The circle drive in my neighborhood looked like someone had found buried treasure and was tossing gold coins in the air this weekend. In reality, it was the small stand of birch trees that was shedding its leaves. The sun, the wind, the fall, all combined to make it look like a pirate party.
Each day of this fall seems more spectacular than the last. We’ve been blessed with flaming red maples that literally glow when the setting sun sets them ablaze in late afternoon. Lake Erie, one day a muddy mess of rolling whitecaps, then turns perfectly calm, allowing me to kayak on a November morning.
Mother Nature provided an escape from the ill winds that have been blowing steadily during this election season. Oh how easy it is to turn off the television or put aside the newspaper when the sky is blue and the outdoors promise one more beautiful walk. The dry crunch of the leaves soothe my nerves made raw by the shrill comments from media and politicians.
There’s nothing like coming home again to smell a house that is alive with cinnamon, cardamom and star anise, which is what was bubbling on my stovetop this weekend. It’s a delicious combination with which to poach pears.
Pears – yes I’ve heard the comments. Lots of people don’t care for the texture, which can alternately be mealy or too firm. And poached pears? As a kid, poached pears did not count as dessert. Indeed, I preferred to skip it altogether.
I still don’t get excited by a poached pear alone on a dish at the conclusion of my meal. If it is atop of a perfect creme Anglaise. Creme Anglaise is a fancy custard – basically eggs, cream, sugar, and vanilla (think really good melted French vanilla ice cream).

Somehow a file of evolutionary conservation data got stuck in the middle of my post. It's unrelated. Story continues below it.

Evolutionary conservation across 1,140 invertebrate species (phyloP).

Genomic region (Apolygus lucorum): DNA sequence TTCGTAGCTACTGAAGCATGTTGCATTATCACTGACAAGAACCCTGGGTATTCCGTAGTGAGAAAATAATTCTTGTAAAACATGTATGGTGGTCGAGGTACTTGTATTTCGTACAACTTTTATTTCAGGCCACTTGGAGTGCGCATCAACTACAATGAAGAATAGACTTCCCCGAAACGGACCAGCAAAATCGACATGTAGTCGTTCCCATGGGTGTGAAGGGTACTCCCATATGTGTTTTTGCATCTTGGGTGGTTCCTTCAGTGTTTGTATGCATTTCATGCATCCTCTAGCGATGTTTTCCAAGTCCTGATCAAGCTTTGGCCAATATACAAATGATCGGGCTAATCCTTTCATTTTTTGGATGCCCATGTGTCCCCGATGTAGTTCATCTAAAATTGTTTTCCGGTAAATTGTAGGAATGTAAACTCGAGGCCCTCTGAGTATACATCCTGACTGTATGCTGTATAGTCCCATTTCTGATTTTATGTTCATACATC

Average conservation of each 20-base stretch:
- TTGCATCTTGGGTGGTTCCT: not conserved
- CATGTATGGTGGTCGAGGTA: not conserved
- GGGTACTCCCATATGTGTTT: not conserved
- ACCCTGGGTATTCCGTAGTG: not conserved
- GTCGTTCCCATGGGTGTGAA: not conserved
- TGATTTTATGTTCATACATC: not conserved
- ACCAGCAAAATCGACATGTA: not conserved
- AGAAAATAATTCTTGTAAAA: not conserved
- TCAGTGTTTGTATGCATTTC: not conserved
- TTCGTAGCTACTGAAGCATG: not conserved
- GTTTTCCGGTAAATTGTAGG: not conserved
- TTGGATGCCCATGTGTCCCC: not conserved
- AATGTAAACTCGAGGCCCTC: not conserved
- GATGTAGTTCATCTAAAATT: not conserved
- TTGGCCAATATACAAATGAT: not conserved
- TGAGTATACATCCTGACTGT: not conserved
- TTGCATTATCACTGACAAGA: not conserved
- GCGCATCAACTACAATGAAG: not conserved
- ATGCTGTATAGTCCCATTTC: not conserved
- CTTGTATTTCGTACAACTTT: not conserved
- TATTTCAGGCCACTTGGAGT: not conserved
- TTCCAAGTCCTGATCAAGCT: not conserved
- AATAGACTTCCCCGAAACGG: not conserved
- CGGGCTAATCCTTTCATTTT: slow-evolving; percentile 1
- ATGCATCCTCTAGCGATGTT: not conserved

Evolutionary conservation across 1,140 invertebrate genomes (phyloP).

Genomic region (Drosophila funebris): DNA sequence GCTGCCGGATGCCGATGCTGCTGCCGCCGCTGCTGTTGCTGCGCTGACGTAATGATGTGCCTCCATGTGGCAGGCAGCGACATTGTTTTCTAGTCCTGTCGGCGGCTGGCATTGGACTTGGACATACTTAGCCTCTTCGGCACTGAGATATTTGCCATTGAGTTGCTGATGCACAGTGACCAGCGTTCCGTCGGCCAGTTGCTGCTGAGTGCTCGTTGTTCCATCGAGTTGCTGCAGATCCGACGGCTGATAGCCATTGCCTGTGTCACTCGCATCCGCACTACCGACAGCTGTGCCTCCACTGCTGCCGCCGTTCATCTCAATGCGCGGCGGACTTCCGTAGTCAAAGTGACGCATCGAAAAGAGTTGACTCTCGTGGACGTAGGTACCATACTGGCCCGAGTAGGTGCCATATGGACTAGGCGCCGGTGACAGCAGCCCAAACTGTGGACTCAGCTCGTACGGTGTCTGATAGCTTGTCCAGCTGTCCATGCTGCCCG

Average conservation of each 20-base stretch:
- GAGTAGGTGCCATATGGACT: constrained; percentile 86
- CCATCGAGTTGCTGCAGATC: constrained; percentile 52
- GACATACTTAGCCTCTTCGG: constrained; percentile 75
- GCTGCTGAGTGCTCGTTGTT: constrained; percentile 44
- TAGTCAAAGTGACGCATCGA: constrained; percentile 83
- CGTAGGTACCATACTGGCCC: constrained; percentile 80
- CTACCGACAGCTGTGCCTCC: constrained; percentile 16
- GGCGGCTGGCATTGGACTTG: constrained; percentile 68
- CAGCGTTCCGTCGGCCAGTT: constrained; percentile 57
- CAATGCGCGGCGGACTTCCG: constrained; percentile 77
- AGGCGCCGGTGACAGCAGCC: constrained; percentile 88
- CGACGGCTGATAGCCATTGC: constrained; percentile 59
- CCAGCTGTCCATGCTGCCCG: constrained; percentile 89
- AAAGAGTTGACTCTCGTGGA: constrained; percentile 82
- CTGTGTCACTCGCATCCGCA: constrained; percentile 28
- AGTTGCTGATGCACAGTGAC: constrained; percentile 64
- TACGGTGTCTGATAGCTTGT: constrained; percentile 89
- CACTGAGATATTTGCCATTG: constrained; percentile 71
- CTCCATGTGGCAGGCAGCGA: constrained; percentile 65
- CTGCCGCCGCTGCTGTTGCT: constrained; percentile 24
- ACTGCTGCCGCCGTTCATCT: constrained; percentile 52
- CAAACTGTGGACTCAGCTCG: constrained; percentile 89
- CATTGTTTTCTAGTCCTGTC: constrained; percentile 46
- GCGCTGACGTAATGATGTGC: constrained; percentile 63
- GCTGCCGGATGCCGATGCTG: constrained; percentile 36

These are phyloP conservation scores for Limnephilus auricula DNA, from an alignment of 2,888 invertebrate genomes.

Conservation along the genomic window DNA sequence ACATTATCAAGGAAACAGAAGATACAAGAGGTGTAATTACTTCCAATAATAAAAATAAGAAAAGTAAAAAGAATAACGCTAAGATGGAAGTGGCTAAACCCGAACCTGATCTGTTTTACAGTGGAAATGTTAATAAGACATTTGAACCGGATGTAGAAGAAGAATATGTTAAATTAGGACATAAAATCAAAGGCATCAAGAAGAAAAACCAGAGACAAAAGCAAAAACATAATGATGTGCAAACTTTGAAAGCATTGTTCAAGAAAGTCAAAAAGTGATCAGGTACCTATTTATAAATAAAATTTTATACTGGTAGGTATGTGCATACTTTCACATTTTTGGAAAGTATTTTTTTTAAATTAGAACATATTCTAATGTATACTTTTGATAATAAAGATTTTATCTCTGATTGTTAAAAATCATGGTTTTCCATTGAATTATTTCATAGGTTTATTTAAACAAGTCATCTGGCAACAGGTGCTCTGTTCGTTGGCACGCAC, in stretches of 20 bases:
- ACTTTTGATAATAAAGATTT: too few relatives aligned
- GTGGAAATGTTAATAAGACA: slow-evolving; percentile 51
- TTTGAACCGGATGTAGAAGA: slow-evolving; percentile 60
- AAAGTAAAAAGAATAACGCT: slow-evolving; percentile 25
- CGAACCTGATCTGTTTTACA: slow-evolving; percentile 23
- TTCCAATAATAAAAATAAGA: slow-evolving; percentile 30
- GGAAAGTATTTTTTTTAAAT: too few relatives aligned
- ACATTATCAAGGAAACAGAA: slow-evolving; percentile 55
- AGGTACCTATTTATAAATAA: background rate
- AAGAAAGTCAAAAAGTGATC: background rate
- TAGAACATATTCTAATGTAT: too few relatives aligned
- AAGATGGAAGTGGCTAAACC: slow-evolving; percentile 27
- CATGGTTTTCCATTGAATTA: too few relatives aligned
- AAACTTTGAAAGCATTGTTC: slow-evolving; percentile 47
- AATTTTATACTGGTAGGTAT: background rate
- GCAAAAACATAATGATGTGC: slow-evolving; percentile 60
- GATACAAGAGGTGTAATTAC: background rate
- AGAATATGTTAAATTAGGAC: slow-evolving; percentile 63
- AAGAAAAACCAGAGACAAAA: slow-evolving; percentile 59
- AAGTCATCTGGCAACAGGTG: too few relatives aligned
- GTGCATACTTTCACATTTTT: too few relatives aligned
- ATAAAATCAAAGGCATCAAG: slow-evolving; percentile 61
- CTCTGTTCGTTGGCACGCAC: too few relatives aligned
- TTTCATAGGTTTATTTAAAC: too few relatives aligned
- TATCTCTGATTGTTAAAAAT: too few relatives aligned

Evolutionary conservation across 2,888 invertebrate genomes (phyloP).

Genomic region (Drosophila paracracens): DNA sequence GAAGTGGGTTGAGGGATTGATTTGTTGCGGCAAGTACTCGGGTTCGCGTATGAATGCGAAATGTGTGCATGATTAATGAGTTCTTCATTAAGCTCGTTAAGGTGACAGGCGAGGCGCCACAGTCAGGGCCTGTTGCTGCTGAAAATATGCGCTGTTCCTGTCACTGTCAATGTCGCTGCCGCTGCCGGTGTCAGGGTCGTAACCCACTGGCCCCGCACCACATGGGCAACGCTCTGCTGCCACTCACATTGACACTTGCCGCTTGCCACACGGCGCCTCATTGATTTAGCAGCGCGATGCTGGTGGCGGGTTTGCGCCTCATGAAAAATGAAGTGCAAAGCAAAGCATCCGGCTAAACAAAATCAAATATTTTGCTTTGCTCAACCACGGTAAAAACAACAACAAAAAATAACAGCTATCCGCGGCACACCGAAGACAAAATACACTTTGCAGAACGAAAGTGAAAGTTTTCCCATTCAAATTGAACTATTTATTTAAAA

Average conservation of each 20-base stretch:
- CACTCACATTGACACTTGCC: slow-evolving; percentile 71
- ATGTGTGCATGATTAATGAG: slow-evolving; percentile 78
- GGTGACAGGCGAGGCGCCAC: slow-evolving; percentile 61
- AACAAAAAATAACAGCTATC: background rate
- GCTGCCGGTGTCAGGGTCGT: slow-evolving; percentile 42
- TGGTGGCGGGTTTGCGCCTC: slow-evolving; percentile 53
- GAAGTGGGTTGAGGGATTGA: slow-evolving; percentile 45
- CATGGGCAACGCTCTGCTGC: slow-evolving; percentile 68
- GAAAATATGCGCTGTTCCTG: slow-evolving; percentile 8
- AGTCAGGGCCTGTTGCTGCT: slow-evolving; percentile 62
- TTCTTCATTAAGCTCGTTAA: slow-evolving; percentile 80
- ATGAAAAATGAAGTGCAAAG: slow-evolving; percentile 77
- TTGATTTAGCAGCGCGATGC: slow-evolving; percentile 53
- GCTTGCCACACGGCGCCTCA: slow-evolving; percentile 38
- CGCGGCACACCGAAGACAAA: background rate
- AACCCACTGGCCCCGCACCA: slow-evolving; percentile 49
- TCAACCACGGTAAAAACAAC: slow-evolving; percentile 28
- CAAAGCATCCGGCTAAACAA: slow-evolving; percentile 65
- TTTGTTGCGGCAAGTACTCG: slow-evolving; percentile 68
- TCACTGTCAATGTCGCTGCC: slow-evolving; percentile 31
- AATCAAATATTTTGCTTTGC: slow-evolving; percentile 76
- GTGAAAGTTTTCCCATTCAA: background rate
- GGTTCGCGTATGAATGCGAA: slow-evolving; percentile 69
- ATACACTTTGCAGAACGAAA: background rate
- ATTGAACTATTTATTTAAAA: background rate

So what if the poached pear could go to the next level? Combine the poached pears with an almond cream, and a pastry. Pears and almonds complement each other perfectly (although you could make a plain pastry cream for those with nut allergies). Adding the pastry – in this case purchased puff pastry – adds a little crunch for a delightful textural component.
A tip about puff pastry. Traditionally, it is made with butter. This, however, is not the key ingredient in Pepperidge Farms’ puff pastry. A taste test by Serious Eats found that Pepperidge Farms works just fine if as a base for other ingredients. Dufour is the preferred puff pastry for serious enthusiasts, but you would have to mail order it. I used Wegmans’ brand, which listed butter in the ingredients. I found it a little thicker than Pepperidge Farms. It is a little pricier than PR brand, but about half that of Dufour.
There are four basic steps here. None are particularly difficult. Poaching the pears is just a matter of peeling them and then using a melon baller or grapefruit spoon to scoop out the seeds. That’s the hard part. Making the almond cream, or Creme D’amandes, is no harder than mixing cake batter. The puff pastry must be defrosted, and then you need to cut either 2 circles or into smaller circles if you are making individual tarts. Finally, you brush a little apricot jam on when the tart comes out of the oven to make it shiny and pretty.
When you finished, you will feel like you have just walked out of a fine French boulangerie.